It's been 20 years since I've been in Mongolia, the large country of high desert plains sandwiched between China and Russia, and much has changed. Some, education and food supply, is for the better, and a lot - including urban sprawl and rising inequality - is for the worse. Much of the change has to do with globalization.
In 1992 Mongolia had just been liberated from communism. The Soviet system provided social services, but eviscerated the traditional Tibetan Buddhist culture and left little room for democratic participation.
At that time democracy was in the air. A dean at the National University of Mongolia asked how American professors elected the presidents of its universities, since they would like to copy the model. Sadly, I had to tell him that US university administrators were appointed, not elected, and he seemed surprised.
Downtown Ulaan Baatar was quiet and staid then. The rows of faceless stolid buildings had a certain socialist institutional charm. The main hotel was a grand affair in Soviet style meant to host visiting dignitaries from Moscow, but a modern hotel was under construction several blocks away. Change was on the way.
Twenty years later, I stayed in that once-new hotel, the Chinggis Khaan, named for the great leader of the vast 13th century Mongol Empire, but it was already looking a bit seedy, its elegance fading. Even the statue of the great Khaan looked a bit worn.
Much can be said of the rest of the city. It's now swelled to twice its size in 1992. Almost a million and a half people live in the crowded valley, and Ulaan Baatar embraces almost half of Mongolia's total population.
Most seem to have cars. The roads are packed, the honking, pushing vehicles edging over streets that appear not to have been maintained since socialist days. Shops have been constructed in front of the Soviet-style apartment buildings, their gaudy signs advertising everything from food marts to massage parlors.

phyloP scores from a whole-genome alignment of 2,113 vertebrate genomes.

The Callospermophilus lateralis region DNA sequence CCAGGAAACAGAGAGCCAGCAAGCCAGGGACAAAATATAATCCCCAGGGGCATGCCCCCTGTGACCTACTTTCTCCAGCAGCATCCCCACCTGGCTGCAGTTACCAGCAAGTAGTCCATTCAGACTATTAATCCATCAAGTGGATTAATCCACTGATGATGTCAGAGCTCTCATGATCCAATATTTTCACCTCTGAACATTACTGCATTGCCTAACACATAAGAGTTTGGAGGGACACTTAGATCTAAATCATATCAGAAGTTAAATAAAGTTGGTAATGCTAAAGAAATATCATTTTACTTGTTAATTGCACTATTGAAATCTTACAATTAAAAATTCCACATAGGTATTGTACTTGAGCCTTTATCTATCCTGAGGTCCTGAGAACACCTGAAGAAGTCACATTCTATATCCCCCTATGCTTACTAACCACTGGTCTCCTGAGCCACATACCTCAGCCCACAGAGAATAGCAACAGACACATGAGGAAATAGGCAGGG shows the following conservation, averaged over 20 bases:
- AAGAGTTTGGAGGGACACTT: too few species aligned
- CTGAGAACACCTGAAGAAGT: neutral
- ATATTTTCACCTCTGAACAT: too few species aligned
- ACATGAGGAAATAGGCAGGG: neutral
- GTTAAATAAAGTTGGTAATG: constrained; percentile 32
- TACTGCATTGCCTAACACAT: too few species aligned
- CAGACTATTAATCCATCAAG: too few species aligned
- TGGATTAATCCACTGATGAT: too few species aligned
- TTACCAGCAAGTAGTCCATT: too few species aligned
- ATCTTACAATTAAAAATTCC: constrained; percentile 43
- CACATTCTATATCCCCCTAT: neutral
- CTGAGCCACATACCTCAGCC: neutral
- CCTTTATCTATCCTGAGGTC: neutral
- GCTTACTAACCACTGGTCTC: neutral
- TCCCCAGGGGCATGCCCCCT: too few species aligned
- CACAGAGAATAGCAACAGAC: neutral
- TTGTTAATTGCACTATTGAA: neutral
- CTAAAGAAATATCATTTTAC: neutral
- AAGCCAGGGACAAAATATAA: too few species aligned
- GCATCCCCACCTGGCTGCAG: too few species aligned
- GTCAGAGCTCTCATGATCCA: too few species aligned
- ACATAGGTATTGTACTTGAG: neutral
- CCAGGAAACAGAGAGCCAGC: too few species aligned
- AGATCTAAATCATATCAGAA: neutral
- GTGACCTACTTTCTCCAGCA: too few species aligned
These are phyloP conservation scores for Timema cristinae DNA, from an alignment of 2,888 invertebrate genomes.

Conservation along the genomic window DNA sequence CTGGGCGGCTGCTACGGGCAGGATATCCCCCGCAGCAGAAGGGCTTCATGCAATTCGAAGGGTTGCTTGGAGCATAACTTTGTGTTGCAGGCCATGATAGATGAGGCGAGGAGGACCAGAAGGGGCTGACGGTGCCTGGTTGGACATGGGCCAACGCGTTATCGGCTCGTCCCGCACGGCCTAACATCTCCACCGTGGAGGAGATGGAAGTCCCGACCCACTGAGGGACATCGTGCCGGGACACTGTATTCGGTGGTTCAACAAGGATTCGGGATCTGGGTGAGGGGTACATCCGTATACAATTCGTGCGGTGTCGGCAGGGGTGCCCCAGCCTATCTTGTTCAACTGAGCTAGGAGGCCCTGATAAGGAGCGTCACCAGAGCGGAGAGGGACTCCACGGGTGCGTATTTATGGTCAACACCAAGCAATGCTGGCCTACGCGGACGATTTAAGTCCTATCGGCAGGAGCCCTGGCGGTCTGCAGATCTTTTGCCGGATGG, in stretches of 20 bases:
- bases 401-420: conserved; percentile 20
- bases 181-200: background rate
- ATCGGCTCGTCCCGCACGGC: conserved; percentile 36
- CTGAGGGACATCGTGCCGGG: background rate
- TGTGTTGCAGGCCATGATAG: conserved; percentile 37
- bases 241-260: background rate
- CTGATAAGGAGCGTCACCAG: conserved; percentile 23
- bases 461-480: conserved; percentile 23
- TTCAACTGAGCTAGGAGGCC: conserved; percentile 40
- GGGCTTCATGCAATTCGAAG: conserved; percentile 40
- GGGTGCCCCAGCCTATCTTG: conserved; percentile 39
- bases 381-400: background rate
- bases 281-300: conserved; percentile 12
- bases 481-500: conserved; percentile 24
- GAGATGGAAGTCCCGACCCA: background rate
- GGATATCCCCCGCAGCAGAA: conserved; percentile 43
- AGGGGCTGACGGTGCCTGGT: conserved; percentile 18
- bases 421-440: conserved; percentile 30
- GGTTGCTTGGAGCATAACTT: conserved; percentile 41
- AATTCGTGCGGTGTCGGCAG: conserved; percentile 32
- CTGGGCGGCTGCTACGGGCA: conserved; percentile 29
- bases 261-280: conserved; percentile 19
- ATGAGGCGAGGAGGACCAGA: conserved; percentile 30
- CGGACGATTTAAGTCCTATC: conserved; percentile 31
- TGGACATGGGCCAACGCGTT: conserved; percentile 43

Quite frankly, the city is a mess. The urban sprawl has taken up the surrounding valleys with huge encampments of low-waged workers living in traditional gers, or yurts, with no amenities. The combination of exhaust fumes from the vehicles, woodstoves and billowing smoke of three enormous coal-burning power plants has created among the worst smog in the world.
Mongolia's recent changes are due, in part, to rapid economic development and demographic shifts that affect societies in transition at any time in history. But they're also due to a more recent phenomenon, accelerated globalization.
On the plus side, globalization has raised the living standard of most urban, educated professionals who now live in high-rise apartments with plasma-screen televisions rather than sleeping in the dark in crowded, canvas-draped gers. Cell phones are everywhere. Even in the Gobi desert I saw goat herders and camel drivers chatting away, attempting to round up lost goats, which I regard as a great use of modern technology. College students are addicted to Facebook and Twitter.
A kind of Mongolian pop music combines a modern beat with traditional sounds, along with Justin Bieber. American DVDs are everywhere, and basketball is a national obsession. One sporting goods shop is named for Michael Jordan.
The quality of food has improved enormously. In the early 1990s, offerings were limited to various kinds of meat, usually overcooked mutton - a nightmare for an American vegetarian. The city now has four vegan restaurants, frequented by health-conscious young Mongolians. Vegetables are easily available, although they - like most everything else - are imported from China.